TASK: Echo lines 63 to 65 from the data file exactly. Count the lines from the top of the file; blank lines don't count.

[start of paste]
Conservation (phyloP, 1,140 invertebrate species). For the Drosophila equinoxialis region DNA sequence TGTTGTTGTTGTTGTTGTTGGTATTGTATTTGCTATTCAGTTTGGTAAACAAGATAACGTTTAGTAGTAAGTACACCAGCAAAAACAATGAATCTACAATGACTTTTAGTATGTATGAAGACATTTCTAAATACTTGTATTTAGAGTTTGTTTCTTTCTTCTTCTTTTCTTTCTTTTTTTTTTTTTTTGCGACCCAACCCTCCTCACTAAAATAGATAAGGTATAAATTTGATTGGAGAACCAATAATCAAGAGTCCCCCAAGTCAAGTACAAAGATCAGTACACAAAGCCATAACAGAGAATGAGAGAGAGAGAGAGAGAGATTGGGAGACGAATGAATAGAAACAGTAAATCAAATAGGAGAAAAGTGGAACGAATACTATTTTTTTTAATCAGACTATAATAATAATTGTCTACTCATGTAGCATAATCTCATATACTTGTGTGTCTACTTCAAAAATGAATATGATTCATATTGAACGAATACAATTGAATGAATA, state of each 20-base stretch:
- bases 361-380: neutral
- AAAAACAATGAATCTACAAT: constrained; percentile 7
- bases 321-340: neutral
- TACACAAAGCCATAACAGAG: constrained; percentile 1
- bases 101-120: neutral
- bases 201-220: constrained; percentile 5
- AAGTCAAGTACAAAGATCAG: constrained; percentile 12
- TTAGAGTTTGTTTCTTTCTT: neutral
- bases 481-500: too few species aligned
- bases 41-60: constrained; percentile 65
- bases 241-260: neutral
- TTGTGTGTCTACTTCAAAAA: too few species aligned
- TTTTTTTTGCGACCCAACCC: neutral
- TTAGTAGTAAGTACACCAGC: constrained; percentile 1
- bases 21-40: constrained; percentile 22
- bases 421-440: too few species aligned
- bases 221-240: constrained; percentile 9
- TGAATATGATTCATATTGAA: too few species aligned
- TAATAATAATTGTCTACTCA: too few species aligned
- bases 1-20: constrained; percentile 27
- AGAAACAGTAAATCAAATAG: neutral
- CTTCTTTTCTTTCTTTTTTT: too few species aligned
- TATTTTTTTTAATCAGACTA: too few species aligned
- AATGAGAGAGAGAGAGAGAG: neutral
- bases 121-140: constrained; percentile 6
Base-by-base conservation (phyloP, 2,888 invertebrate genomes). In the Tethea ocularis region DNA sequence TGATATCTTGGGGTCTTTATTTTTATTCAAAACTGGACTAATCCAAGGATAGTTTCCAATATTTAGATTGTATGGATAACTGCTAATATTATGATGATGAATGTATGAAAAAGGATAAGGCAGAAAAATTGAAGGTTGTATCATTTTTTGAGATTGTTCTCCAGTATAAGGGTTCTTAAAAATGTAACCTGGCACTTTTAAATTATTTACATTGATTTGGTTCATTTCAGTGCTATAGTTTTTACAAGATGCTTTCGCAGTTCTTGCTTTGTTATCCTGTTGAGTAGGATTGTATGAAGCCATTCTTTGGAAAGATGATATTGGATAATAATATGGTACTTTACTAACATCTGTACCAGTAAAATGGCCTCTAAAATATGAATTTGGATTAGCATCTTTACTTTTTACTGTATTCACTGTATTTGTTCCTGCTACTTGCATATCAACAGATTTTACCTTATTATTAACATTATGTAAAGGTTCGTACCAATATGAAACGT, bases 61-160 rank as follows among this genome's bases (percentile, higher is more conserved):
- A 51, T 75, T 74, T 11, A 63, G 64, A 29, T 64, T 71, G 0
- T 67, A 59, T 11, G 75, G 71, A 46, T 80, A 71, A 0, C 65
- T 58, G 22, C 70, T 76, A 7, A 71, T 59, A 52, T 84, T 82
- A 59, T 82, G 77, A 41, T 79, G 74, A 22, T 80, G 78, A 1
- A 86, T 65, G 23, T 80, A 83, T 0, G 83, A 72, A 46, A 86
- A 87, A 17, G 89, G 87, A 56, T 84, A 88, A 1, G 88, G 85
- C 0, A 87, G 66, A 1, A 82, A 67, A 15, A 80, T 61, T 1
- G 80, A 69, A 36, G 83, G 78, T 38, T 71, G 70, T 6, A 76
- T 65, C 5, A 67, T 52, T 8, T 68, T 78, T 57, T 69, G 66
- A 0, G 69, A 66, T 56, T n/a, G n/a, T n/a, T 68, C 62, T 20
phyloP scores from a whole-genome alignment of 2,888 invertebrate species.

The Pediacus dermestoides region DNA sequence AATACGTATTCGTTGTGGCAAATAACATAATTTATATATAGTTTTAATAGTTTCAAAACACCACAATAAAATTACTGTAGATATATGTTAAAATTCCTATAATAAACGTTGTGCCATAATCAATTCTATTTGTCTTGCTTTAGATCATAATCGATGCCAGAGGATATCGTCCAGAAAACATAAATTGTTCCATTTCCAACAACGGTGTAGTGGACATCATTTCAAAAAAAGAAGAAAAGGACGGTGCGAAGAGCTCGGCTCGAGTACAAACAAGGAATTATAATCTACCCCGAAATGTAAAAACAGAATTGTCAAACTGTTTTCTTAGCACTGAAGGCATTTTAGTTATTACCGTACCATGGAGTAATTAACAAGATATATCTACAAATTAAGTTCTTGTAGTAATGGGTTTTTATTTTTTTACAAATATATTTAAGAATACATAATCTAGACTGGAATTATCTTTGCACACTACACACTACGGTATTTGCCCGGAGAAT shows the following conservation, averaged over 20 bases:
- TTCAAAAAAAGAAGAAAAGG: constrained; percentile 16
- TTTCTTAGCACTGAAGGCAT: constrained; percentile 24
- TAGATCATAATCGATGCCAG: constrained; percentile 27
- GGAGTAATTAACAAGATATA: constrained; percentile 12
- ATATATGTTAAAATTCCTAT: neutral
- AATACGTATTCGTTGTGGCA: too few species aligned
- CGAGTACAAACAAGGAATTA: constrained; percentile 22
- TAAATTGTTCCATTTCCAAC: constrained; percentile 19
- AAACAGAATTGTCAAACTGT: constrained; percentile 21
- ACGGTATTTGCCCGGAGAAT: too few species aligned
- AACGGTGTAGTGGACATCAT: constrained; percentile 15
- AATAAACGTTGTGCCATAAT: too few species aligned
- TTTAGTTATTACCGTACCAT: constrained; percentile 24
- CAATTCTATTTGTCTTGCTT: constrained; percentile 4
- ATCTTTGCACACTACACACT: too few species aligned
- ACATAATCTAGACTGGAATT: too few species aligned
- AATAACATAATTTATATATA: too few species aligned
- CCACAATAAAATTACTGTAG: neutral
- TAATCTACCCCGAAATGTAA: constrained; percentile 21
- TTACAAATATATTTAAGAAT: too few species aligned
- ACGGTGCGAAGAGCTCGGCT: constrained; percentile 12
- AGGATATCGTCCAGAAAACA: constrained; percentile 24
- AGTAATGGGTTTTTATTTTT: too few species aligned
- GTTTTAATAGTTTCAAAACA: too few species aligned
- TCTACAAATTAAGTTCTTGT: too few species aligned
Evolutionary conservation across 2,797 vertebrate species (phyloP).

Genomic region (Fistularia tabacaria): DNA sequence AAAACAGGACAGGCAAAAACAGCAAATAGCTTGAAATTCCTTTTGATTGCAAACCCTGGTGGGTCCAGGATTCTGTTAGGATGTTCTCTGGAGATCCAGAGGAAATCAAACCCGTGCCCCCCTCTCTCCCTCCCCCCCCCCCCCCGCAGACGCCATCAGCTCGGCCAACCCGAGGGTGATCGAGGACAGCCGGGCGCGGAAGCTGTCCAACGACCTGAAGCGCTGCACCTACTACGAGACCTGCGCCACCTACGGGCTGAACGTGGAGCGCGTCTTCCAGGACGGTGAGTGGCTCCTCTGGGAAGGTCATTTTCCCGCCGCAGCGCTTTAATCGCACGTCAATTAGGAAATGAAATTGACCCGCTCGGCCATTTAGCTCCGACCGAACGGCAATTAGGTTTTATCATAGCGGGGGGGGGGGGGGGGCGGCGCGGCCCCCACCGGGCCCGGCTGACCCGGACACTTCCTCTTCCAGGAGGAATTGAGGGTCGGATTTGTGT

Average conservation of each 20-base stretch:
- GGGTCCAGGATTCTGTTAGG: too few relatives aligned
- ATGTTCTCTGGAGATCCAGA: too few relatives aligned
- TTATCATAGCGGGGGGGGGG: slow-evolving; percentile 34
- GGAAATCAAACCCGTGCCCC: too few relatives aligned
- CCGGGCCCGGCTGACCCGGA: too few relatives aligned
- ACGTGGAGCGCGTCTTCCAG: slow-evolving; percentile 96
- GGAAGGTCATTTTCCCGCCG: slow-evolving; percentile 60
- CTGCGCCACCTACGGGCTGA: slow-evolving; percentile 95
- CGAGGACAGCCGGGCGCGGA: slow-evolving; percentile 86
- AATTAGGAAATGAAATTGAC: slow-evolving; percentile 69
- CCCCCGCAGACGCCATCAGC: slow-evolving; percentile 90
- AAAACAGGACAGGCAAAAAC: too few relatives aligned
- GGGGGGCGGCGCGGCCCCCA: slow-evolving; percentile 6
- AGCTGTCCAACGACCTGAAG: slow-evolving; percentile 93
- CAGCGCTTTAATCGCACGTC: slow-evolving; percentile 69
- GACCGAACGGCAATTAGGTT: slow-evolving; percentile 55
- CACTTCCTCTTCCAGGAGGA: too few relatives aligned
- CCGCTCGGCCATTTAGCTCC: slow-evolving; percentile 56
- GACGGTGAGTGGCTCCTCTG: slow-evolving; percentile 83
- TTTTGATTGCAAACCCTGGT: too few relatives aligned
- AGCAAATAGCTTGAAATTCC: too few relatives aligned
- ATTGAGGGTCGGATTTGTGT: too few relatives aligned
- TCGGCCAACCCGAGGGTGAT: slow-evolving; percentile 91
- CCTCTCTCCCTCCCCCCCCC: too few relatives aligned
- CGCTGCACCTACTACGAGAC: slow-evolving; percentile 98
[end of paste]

- GTTTTAATAGTTTCAAAACA: too few species aligned
- TCTACAAATTAAGTTCTTGT: too few species aligned
Evolutionary conservation across 2,797 vertebrate species (phyloP).